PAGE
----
Table 1. CV possibilities to be evaluated
Male + Early Career
Male + Not Early Career
Female + Early Career
Female + Not Early Career
*CVs from the same career stage were strictly the same, except for gender identification
The CV considered as “early career” contained information by an applicant who just concluded his Ph.D. and has 12 papers published, compared to the CV considered as “non-early career applicant.” It contained information about an applicant who will have a previous post-doctorate and more than 20 papers published. The idea of different CVs degrees was to assess if gender bias occurs more at the beginning of the career or when the career is more consolidated.
Each researcher received a CV of an applicant (gender and career stage selected according to the randomization) and was required to rate each topic from 0 to 10 (0 being insufficient and 10 very sufficient) on a visual analog scale. The topics were scientific contribution, leadership potential, ability to work in groups, and international experience. To allow the blinding of the evaluators and the equivalence of the male and female CVs and profiles, information on the full name and the publication list was blinded, as well as any external reference that could be cross-checked online, such as Researcher ID, ORCID ID, social media profiles, grant numbers, etc. The researchers were also not aware that they were participating in a study. However, when they sent the CV assessment, they received an e-mail with a questionnaire (Appendix 8) containing information about the study and requesting authorization to use the previously submitted data. Researchers were also asked whether, at any time, they have ever suspected the veracity of the process for selection of a fellow post-doctoral researcher.
The same researcher (MCF) sent all e-mails containing invites, the explanation of the study, and the Free Prior Informed consent (FPIC) from an institutional e-mail created for this purpose.
The primary outcome was the final grade given by evaluators according to CV’s gender and career stage. As a secondary outcome, we evaluate the each one of the four categories evaluated (scientific contribution, leadership potential, ability to work in groups, and international experience) and the grades in each category according to the gender of CVs’ and evaluators’ gender. Each category could receive grades from 0 (lowest score) to 10 (excellent score), being the final grade an arithmetic mean of the four grades given in each item. Grades could also contain decimal numbers (e.g., 9,6).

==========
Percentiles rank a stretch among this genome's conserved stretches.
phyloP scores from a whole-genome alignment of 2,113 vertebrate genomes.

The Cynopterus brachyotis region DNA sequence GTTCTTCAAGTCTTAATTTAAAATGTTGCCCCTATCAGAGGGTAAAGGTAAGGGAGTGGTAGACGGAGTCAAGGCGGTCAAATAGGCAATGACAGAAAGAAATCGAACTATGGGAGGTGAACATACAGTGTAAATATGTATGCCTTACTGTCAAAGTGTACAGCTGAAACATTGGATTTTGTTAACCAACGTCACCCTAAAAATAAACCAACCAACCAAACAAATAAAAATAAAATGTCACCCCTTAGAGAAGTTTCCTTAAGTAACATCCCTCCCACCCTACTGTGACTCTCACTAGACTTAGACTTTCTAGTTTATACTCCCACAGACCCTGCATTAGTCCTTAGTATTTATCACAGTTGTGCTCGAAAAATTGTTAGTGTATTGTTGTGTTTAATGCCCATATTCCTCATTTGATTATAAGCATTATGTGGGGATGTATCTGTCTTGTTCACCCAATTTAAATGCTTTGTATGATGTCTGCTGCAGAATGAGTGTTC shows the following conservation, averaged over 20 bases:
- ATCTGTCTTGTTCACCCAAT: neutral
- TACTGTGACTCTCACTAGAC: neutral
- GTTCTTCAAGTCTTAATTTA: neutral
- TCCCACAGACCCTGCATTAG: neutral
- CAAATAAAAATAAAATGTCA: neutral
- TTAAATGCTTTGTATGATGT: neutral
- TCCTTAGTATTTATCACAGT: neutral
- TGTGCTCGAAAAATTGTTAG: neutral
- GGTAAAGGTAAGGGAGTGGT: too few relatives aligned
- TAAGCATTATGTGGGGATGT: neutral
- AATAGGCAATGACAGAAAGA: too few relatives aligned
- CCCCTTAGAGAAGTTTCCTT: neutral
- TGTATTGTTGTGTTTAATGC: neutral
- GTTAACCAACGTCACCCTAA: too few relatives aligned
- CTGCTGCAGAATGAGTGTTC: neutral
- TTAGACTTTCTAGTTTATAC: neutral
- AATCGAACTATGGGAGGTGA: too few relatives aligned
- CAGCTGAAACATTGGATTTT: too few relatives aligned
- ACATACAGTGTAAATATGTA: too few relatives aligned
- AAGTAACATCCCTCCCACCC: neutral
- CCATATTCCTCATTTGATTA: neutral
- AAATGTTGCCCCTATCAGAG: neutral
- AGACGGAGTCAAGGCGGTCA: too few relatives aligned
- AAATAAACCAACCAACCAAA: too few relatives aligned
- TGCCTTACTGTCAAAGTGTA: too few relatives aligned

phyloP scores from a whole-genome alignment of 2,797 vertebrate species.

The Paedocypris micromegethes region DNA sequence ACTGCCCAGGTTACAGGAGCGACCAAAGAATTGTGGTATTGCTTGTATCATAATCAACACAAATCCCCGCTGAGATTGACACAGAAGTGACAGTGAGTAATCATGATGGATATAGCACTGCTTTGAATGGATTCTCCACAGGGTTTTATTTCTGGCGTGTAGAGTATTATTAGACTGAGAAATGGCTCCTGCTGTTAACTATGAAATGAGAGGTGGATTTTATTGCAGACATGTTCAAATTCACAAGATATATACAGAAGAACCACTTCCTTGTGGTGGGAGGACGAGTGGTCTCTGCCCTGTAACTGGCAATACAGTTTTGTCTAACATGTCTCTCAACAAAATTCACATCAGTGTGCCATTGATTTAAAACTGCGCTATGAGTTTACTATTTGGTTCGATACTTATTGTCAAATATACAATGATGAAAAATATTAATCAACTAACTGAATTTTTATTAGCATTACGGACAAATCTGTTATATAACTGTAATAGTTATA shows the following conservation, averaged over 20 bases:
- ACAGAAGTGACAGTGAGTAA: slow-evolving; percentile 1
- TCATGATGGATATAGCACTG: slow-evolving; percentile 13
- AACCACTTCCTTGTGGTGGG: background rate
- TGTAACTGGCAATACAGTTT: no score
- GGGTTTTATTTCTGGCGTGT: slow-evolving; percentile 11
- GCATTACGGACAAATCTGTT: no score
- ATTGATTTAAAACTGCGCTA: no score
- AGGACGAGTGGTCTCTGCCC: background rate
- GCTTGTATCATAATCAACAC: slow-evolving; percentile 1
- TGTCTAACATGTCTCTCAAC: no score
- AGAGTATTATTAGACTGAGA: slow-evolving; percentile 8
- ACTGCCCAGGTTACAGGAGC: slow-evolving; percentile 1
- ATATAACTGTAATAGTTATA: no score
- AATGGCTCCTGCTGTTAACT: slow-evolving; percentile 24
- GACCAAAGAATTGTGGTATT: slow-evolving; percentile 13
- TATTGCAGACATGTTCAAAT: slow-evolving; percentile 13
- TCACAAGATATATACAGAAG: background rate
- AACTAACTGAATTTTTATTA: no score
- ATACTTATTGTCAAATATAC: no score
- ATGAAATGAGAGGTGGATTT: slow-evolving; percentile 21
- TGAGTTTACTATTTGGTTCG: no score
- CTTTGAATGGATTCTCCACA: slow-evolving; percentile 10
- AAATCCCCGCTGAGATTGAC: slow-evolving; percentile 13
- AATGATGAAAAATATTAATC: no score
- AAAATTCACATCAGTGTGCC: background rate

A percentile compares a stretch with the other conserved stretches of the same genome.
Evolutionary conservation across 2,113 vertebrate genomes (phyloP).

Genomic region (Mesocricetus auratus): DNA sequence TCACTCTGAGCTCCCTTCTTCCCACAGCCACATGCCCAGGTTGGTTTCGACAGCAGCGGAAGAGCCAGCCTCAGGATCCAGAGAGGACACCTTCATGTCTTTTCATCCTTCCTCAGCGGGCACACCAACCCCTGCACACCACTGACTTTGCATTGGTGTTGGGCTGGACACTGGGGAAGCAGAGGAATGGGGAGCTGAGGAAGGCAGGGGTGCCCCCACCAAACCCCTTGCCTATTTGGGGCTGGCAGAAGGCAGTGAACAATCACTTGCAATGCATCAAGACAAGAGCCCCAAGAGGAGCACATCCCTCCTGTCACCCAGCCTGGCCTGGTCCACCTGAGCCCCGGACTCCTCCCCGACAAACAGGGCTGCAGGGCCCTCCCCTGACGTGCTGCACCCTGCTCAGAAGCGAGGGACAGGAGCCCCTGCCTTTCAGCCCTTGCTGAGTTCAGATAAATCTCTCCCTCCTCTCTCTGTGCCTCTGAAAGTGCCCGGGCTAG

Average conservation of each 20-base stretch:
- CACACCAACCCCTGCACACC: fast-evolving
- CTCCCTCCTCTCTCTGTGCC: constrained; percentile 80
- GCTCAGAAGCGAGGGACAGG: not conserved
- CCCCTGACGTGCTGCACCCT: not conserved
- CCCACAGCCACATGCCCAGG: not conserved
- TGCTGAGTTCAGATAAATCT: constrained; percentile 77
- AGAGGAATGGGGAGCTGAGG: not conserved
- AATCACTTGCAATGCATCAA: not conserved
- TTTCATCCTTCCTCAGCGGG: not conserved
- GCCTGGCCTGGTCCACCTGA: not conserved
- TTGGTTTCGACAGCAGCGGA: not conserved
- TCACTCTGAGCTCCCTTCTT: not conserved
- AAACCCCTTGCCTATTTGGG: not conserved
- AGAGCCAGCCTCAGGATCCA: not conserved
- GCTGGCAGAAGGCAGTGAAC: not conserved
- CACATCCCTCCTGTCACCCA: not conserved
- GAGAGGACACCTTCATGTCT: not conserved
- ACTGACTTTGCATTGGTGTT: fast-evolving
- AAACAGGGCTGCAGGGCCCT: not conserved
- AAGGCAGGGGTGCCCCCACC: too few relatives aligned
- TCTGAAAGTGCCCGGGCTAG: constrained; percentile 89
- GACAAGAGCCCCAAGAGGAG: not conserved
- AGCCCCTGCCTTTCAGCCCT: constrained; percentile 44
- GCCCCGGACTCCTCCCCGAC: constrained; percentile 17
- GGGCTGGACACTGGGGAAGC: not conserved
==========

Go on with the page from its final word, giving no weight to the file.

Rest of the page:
Descriptive analyzes were used to summarize evaluators' characteristics. Continuous variables were described as mean and standard deviation or interquartile range (IQR). Categorical variables were expressed as point estimates and 95% confidence intervals. Gross binary associations between exposures and outcomes were conducted by X2 tests within an alpha of 0.05 for significance. Step forward robust variances Poisson regressions with log links were undertaken to estimate associations of exposure variables of interest (gender and career stage) to dependent variables - scientific contribution, leadership potential, ability to work in groups, and international insertion), both adjusted for CV gender and career stage and non-adjusted. All analyzes were performed using the software SPSS statistics 25 (IBM, Nova York, USA), and an alpha level of 0.05 was set for inferential analyzes.